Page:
Gloria Steinem made this point well, arguing that “…given the game as it exists, women make decisions… we need to change the culture, not blame the people that are playing the only game that exists.” That game is set up so that, however women choose to play it, they can never really win. If you show some cleavage you’re accused of betraying the sisterhood and demeaning yourself, but if you choose not to you’re prudish and unmarketable. Either way, you can’t win. Every time I go on stage or do a photo shoot I fret about what to wear – is this skirt too short or this neckline too low? Is this modest or just frumpy and unflattering? Occasionally I like to wear corsets, just because I like the way they can look – but others (rightly) point out that they have been a symbol of women’s oppression. Deciding what to wear should be a simple decision, but every choice is political. Let’s face it, it’s not just female musicians – in fact, this isn’t about music at all. All women face these dilemmas to a greater or lesser extent, although we differ greatly in how much thought we give to the politics of these decisions.

Men don’t have to worry about these things, and that’s the way it should be for everyone. And yet, by focusing on the choices women make when faced with a rock and a hard place we only increase that inequality. Male musicians are never expected to represent their entire gender, and yet for female musicians in the public eye it’s as though responsibility for the liberation of all women everywhere is placed on their shoulders. If I, as an obscure artist who is playing to small crowds, feel the pressure of these questions, then it is immeasurably worse for those playing to TV audiences of millions who also demand that they be a role model for girls all around the world whether they asked to be or not.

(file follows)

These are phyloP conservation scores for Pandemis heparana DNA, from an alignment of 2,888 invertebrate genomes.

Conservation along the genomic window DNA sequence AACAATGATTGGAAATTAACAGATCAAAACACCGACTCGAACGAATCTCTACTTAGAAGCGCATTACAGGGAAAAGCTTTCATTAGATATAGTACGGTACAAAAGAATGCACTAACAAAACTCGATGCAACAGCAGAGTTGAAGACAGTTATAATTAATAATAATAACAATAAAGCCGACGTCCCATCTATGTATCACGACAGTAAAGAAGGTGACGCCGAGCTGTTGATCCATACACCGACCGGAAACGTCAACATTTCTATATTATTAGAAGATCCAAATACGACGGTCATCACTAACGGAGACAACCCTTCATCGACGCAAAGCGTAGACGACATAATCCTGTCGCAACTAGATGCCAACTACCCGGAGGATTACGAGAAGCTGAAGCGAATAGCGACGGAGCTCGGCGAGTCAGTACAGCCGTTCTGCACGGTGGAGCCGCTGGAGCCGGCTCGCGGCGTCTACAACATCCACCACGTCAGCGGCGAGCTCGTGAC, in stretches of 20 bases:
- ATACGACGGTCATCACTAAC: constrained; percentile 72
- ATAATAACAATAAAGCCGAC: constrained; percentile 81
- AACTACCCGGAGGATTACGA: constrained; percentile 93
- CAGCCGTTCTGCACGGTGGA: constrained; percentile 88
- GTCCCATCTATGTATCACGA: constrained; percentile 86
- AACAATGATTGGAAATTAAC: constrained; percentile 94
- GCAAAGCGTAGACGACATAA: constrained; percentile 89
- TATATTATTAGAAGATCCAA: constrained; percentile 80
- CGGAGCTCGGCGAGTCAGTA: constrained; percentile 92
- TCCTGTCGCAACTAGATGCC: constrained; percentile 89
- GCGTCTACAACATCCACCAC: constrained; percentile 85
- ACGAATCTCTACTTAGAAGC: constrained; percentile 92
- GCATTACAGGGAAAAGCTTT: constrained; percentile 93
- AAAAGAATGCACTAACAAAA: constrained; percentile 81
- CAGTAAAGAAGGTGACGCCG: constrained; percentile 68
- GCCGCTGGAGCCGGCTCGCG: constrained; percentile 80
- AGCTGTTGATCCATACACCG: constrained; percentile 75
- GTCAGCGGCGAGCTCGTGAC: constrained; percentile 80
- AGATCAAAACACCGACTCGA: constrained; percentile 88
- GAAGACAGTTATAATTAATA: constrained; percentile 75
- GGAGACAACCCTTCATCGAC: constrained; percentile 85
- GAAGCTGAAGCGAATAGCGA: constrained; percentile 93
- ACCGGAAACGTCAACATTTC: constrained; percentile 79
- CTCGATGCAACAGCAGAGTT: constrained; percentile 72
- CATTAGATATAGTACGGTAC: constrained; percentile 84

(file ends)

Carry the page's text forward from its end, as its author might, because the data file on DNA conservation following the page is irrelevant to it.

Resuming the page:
In an ideal world, women would be able to be sexual without being sexually objectified. Our patriarchal world makes that virtually impossible. Even when women choose not to portray themselves as sexual beings they are still objectified: that is, they are still judged and (de)valued based on how well they ‘succeed’ (or in this case ‘fail’) in achieving a normative standard of sexual attractiveness and availability. They just don’t benefit from their objectification in the way that women who use sexuality to promote themselves do. So even if we try not to play the game, our names are entered for us, and we’re almost bound to lose. So instead of giving women a hard time based on how they choose to lose, we should be asking why they have to play this fucked up game in the first place.

As people, as women, as feminists, we all sometimes compromise our principles for pragmatic reasons. We all have different ideas about what is a compromise – whether it’s wearing high heels, taking our husband’s surname, letting a sexist joke pass without comment or buying clothing made by women in sweatshops – none of us, however committed in our feminism, can claim we have never gone along with sexist ideas and practices. Many of those things – like wearing make-up or dancing in a sexually suggestive way – wouldn’t have us tied up in knots if it weren’t for the backdrop of entrenched inequality of which the objectification of women is a part. That context can’t be ignored, but why blame the players for the rules of the game? Instead of laying into each other for trying to live within a flawed system, let’s put our energy into changing it.